These modules required highly customised assembly tools and procedures and a bespoke test stand. The project was underpinned by the collaboration of engineers and physicists who devised the materials and processes to satisfy the operational requirement of the detectors, which are now operated in a high vacuum and which record the position of charged particles that traverse with a precision of about ten micrometres. The amount of particle collisions also require all components to be able to tolerate the radiation dose they will be exposed to over its lifetime.

Professor Marco Gersabeck, who leads the LHCb team at The University of Manchester, said:

"This first full operation is the finishing touch to a decade-long R&D a constructing project in which our team of physicists, engineers, technicians and students combined their skills and expertise to design and build most of the high-precision detector modules that make up the VELO detector."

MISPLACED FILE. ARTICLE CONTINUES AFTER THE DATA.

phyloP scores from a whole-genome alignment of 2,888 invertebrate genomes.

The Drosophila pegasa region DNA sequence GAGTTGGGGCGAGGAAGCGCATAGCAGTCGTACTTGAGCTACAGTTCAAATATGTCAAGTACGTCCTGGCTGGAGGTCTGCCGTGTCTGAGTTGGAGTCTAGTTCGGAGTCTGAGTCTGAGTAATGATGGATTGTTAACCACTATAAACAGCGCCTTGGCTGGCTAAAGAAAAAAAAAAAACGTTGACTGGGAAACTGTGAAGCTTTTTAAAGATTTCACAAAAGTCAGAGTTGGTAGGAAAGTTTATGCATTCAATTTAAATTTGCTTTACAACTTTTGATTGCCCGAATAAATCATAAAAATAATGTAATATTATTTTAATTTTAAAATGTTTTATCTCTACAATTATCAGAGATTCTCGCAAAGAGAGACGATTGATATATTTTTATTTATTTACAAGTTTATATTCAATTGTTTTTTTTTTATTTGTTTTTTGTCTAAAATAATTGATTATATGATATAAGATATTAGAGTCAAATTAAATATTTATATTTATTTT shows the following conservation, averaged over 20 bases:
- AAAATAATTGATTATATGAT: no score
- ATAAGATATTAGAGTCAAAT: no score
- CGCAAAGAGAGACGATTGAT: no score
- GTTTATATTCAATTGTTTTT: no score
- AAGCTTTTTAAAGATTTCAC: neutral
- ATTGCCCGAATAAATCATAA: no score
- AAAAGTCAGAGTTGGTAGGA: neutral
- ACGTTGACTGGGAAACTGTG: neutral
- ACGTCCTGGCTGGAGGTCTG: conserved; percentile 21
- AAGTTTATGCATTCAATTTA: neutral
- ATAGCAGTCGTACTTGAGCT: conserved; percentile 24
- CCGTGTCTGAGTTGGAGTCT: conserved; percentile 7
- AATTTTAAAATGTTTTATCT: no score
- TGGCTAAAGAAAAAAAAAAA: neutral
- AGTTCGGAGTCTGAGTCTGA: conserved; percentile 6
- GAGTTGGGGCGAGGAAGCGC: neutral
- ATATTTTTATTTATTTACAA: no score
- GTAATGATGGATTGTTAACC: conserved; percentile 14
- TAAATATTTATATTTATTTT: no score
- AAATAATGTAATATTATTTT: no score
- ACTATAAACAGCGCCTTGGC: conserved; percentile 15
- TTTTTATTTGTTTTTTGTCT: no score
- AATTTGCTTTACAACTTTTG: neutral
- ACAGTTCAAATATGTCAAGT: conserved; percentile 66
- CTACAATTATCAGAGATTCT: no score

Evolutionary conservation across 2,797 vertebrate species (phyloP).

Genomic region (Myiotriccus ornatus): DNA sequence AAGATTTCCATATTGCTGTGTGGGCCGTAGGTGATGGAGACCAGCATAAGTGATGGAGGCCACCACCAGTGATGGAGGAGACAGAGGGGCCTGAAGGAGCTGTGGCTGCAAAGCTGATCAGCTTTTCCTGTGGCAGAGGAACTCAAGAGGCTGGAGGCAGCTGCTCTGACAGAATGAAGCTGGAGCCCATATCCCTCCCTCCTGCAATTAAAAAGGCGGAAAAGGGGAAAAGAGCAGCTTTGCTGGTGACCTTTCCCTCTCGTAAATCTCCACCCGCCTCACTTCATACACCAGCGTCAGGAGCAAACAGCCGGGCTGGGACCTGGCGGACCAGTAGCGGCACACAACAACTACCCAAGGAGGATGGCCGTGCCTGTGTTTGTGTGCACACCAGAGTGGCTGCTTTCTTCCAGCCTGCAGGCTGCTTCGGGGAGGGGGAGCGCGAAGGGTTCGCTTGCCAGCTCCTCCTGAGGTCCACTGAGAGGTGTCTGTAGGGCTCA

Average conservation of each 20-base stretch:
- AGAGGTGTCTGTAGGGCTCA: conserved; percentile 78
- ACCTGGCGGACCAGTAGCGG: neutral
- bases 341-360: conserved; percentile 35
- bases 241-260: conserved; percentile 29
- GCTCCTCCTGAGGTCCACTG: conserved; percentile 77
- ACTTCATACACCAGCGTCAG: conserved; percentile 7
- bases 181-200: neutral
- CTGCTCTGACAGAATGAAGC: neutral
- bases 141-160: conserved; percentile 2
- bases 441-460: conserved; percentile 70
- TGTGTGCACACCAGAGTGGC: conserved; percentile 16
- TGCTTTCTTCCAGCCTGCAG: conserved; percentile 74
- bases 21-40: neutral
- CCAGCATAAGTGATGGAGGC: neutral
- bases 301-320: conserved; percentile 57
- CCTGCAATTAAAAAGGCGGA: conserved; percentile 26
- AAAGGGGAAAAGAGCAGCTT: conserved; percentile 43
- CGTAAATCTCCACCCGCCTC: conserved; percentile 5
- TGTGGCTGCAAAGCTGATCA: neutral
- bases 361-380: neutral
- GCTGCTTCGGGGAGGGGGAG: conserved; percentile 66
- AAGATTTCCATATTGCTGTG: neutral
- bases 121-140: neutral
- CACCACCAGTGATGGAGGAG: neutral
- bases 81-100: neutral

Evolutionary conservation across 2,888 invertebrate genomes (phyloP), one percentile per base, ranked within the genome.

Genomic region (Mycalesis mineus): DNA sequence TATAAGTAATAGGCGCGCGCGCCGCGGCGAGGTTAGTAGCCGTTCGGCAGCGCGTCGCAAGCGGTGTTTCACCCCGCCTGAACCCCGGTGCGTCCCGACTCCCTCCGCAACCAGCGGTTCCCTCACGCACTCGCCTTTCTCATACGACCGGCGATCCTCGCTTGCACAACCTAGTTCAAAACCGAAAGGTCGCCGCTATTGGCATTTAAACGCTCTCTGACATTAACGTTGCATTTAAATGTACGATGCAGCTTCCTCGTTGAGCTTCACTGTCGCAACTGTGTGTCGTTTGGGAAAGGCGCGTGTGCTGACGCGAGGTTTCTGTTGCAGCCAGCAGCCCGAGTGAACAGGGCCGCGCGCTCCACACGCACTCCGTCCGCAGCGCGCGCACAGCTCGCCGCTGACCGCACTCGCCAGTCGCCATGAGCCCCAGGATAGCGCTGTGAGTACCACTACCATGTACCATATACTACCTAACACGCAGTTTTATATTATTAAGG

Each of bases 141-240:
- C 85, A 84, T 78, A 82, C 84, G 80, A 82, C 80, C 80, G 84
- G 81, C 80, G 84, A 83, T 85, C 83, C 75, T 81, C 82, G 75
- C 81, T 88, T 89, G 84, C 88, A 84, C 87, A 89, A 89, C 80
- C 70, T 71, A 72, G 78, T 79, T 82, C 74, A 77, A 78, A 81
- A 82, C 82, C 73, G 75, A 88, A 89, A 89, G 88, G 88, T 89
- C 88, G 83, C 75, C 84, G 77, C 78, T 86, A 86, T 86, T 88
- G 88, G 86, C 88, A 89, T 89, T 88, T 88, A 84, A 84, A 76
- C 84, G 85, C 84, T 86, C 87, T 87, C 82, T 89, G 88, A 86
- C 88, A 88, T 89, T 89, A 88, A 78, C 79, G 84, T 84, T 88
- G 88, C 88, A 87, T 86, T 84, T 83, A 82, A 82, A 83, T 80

At CERN, other team members are involved on the frontline of VELO operations. They calibrate the position of the individual sensors on all VELO modules to micrometer precision and monitor the quality of the acquired data live. Over the coming years, they will determine how radiation affects the detector performance. The detector is designed to operate for the coming ten years, during which time the LHCb dataset is expected to increase by about a factor of six. The LHCb experiment, which is dedicated to the precision study of particles containing quarks, has over the past decade made landmark discoveries including new sources of matter-antimatter asymmetries and new particle states such as Pentaquarks. Over the lifetime of the new VELO modules, they will facilitate measurements with an unprecedented precision by recording 30 million collisions a second.

The University of Manchester team is now shifting focus to preparations for the successor of the new detector. This project, which is supported by a 49.4m UKRI Infrastructure Fund , brings a new set of challenges and will deliver even greater precision to revolutionise LHCb’s discovery potential.